Beyond these basics, there’s plenty of room for each app to differentiate itself, be it through the use of crowdsourcing, packing lists, flight trackers, or the ability to book travel from within the app.

In short, there’s probably an app in this group with features that will best fit your needs. We can’t cover every nuance in this article, but let’s take a look at some of the more interesting features.

Google Trips -- Google is nearly ubiquitous and its services are generally regarded as being top tier. Plenty of people rely on Google while planning and booking travel plans, so organizing travel information with the free Google Trips [1] app seems like a reasonable extension of its services.

Setup is simple. You allow the app to access your location while using it, allow notifications about your trip to be sent to you, and sign in with your Google account, giving the app permission to detect past and future trips from information it can find in your Gmail account.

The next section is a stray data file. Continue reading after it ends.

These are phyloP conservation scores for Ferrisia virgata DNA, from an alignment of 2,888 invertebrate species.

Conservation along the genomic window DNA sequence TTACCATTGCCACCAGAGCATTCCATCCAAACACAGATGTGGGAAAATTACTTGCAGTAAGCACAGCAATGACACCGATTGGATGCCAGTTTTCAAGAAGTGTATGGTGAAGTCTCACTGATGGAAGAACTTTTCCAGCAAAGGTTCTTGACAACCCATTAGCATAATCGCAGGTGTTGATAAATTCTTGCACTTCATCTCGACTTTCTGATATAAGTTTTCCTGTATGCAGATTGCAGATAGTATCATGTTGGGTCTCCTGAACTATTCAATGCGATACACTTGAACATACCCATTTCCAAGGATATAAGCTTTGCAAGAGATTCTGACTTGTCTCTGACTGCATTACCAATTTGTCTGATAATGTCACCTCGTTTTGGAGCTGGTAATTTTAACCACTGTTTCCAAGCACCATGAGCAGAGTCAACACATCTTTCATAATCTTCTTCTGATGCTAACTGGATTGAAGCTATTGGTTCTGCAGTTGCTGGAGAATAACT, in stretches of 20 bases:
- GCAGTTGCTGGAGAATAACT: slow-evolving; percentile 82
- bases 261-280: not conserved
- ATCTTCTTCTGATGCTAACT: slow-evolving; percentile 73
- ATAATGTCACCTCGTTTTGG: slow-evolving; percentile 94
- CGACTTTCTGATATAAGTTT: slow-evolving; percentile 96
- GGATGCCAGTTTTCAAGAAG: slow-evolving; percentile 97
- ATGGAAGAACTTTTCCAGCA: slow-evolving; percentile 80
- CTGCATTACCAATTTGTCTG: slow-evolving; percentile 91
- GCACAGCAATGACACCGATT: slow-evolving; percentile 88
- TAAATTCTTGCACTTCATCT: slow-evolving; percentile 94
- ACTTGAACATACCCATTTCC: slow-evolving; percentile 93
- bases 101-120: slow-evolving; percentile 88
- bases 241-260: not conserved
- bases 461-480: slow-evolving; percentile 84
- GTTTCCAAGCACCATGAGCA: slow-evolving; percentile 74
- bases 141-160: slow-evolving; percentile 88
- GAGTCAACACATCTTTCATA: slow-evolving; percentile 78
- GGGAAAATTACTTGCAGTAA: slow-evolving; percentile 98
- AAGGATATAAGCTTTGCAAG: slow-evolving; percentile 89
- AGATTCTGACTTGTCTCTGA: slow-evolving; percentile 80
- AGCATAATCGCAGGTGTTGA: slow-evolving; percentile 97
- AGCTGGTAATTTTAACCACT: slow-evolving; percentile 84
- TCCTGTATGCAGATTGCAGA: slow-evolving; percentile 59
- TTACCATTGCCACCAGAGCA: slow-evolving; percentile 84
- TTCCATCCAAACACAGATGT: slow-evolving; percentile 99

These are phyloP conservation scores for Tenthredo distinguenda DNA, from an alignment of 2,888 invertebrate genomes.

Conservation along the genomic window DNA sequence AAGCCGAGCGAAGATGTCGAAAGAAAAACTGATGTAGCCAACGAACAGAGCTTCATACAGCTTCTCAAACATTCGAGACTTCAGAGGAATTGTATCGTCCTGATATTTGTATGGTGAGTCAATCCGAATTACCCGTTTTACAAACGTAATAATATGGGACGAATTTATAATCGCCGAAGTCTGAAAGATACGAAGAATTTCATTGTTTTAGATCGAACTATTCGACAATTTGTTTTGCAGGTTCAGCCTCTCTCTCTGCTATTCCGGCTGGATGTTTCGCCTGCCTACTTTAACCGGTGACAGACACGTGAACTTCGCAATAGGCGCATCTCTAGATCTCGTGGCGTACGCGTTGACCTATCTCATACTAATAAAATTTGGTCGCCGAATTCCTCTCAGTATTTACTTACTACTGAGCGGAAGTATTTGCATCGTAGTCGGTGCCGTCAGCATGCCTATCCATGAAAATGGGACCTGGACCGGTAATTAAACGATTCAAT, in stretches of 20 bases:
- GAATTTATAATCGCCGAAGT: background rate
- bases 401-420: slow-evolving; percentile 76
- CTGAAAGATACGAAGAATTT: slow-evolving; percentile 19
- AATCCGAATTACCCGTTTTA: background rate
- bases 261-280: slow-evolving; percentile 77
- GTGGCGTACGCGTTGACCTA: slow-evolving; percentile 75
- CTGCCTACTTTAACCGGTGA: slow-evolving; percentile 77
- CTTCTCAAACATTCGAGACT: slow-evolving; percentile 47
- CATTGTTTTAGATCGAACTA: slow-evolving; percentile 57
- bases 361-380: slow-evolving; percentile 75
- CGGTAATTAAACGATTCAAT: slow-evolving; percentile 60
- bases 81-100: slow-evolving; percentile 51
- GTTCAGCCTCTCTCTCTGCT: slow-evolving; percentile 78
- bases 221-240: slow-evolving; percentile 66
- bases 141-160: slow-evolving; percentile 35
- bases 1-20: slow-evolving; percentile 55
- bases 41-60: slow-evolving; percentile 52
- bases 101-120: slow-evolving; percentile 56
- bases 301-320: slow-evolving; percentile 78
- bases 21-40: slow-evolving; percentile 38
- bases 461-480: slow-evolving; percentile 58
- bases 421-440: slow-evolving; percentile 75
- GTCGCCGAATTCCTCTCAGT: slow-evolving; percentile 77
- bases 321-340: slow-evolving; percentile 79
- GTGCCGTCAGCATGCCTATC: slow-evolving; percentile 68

From there, the app’s real strength appears, as it suggests things to do, creates customizable daily itineraries of places to go, provides food and drink recommendations, covers how to get around in the local area, and offers “need to know” facts such as emergency numbers, shopping, and tipping info. Plus, it lets you download all this information from Google for offline viewing. Making use of Google’s vast collection of the world’s knowledge is easily the strongest part of the app.

[image link] [2]